I ran into an interesting, but probably a common, problem. With caching turned on, stock is not updated immediately for anonymous users (which makes sense as that's the point of caching). However this results in a little bit of a UXWTF. When a product is out of stock, users are still shown that '1' is still available. It's only when they try to add it to the cart, they are met with a notice

The maximum quantity of 'product name' that can be purchased is 0.

I would still like to keep cache pretty much for everything else, but is there a way to disable caching of the available stock count?

  • 3
    Can you pull the stock value into a block? If so you could display it as a block and use Ajax Blocks: drupal.org/project/ajaxblocks
    – keva
    Commented Sep 24, 2012 at 17:55
  • Unfortunately this approach would really only work with a single product display/single product entity (or even if there were two or three product variations). This approach can get unwieldily when there are more than a couple product variations for each product display. Commented Sep 24, 2012 at 20:00
  • AJAX and/or ESI/SSI is one answer drupal.org/project/esi. Cache invalidation is the other answer drupal.org/project/cache_actions. Both of these are semi complex and thus not a drop in solution.
    – mikeytown2
    Commented Sep 24, 2012 at 21:50
  • I just came across this issue drupal.org/node/1785158 and the module author quotes "Commerce sites don't work well with caching and drupal commerce is no exception.".
    – junedkazi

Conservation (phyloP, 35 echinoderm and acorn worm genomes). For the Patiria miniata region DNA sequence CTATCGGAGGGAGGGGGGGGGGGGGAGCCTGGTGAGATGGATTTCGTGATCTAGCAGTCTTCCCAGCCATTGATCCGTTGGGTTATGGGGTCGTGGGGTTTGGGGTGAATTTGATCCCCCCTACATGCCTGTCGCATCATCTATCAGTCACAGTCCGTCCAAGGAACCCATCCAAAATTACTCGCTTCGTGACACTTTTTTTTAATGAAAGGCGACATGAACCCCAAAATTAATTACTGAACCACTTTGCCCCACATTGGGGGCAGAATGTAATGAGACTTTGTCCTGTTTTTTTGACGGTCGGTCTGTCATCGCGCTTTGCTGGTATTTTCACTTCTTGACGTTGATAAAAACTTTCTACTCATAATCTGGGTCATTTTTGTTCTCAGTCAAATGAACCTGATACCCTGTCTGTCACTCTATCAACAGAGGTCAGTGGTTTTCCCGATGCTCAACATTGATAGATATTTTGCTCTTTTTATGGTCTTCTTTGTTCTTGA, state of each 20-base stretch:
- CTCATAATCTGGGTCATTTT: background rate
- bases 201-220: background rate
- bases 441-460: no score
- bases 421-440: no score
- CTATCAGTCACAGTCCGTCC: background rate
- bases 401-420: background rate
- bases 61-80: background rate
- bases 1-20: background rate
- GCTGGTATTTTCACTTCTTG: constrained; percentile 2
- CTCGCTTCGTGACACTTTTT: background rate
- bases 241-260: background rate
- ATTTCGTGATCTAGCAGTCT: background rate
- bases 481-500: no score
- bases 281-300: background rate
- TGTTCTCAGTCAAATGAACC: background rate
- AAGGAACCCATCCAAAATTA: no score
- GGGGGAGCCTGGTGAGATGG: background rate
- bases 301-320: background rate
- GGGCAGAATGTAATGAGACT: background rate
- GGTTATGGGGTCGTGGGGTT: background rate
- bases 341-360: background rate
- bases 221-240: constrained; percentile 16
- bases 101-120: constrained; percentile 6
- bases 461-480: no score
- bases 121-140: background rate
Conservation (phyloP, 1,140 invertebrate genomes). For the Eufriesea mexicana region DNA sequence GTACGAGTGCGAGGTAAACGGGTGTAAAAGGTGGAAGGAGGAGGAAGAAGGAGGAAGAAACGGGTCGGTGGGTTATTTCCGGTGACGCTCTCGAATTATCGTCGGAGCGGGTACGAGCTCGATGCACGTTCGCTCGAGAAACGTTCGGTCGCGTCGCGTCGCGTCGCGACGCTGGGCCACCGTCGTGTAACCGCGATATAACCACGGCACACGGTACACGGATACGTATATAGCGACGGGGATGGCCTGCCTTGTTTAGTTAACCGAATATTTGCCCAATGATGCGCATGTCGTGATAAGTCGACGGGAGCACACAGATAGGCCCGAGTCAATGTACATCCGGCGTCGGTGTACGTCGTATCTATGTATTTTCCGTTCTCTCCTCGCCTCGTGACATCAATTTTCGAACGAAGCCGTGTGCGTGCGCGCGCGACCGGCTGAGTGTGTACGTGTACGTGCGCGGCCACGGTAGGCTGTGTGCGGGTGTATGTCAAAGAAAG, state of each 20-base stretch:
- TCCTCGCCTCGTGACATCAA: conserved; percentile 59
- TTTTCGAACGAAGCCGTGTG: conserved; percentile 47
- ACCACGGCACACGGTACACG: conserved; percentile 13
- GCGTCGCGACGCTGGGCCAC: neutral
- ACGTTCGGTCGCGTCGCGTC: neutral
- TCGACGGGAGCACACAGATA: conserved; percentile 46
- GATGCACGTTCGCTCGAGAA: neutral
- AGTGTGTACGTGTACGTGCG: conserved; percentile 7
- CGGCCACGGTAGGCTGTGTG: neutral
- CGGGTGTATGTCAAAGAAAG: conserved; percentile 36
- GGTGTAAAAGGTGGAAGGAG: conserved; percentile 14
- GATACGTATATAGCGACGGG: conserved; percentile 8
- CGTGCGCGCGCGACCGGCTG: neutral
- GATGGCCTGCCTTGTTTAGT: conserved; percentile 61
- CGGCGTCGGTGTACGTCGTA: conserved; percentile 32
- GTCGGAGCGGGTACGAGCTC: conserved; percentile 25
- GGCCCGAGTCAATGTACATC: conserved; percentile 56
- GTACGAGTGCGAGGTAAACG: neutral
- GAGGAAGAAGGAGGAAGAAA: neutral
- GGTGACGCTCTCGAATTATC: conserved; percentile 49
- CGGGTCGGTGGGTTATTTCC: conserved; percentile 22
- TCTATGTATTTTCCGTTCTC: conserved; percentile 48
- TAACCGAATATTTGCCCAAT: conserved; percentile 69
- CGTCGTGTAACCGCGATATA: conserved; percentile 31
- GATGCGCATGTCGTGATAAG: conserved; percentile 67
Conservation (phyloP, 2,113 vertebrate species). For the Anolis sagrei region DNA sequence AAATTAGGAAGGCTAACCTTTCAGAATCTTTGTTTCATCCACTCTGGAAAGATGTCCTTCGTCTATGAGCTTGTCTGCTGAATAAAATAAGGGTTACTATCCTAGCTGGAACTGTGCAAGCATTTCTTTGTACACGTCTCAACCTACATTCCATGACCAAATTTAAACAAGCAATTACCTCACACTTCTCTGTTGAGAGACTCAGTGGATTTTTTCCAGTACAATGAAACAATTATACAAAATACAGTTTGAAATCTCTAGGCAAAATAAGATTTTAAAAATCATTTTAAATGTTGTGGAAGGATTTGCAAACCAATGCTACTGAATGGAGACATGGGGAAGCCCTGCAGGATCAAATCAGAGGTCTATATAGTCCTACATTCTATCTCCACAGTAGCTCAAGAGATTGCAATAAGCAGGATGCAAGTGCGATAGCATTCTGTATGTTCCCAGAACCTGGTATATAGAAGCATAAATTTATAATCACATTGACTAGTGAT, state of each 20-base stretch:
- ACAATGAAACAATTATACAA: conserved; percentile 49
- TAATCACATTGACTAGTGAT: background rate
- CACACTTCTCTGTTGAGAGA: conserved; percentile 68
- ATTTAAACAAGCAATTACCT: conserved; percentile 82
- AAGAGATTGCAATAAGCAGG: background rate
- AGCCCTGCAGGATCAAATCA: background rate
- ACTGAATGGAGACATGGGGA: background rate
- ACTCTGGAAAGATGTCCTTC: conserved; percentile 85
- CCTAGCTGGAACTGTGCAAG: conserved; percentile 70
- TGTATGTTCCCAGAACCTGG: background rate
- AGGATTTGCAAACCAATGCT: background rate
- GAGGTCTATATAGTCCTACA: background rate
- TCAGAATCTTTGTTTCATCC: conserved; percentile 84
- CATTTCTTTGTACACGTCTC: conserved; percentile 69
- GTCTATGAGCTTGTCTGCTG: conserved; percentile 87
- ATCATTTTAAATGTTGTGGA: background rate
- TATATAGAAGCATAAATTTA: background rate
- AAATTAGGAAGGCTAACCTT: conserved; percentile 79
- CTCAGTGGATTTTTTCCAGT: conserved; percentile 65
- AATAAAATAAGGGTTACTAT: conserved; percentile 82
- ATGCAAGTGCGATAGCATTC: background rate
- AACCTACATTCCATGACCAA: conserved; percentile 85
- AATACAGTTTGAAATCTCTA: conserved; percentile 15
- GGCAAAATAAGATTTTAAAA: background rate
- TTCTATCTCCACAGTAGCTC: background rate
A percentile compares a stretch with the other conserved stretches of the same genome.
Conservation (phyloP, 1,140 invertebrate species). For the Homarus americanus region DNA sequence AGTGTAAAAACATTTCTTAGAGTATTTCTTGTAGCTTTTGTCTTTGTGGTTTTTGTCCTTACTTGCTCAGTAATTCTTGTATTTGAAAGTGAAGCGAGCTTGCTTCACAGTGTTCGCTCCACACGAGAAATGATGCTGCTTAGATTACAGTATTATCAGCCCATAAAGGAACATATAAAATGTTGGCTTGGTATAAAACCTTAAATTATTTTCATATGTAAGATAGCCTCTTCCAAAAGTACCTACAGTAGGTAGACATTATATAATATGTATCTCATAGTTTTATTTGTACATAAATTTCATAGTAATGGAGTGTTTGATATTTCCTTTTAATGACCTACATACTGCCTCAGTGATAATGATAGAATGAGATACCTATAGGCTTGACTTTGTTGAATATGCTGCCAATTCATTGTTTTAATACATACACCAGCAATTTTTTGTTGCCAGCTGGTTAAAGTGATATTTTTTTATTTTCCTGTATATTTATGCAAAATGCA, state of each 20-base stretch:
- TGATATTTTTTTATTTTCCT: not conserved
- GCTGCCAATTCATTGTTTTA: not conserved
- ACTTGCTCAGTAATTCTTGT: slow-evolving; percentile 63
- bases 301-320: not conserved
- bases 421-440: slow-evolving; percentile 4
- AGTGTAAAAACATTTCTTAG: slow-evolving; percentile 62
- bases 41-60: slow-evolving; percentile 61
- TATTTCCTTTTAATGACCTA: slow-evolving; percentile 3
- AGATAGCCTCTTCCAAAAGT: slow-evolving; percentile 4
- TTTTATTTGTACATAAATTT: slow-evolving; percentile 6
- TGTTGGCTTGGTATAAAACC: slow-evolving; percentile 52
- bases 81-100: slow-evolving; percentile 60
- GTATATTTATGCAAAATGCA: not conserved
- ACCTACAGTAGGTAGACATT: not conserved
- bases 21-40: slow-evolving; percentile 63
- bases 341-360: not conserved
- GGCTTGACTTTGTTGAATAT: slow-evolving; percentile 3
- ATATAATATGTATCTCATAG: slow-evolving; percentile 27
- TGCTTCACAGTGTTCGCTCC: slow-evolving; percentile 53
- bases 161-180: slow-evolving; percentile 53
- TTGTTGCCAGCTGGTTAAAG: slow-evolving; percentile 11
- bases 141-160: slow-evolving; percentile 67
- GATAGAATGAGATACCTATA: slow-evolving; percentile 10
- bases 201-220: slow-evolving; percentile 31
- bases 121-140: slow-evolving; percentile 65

Commented Oct 17, 2012 at 22:22
  • Can't write worthy answer now, but take a look at Drupal 7 - Update node fields via ajax/frontpage - consider just updating that one field using AJAX and timer. That way even QTY changes after user opened page will get reflected.
    – Mołot
    Commented Sep 26, 2013 at 13:49

2 Answers 2


Just an idea - in this case a workaround might be to hook a function after an order has been placed and then clean the cache programmatically.

You can use the hook_commerce_checkout_complete() and there call the cache_clear_all() function.

  • won't cache_clear_all() be a big performance hit as it is clearing the whole site cache. Also if the site is a busy one it might just choke up.
    – junedkazi
    Commented Oct 17, 2012 at 22:18
  • True; I was thinking about the same and the solution would be to clean only cache from Commerce module. Not sure what exactly should be called or if there is a function for that. Commented Oct 18, 2012 at 6:02
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    @junedkazi cache_clear_all is actually somewhat poorly named. It accepts a parameter, where you can specify individual pages/cached objects to clear.
    – jmking
    Commented Mar 9, 2014 at 13:58

The caching mecanism in Drupal is very flexible. You could use a custom cache for the parts of a page you want to be "un-cached" on certain conditions, and when the condition is met (a checkout), just reset the cache for that particular $cid in the checkout's form submit.

See this post for a good overview of the caching api.

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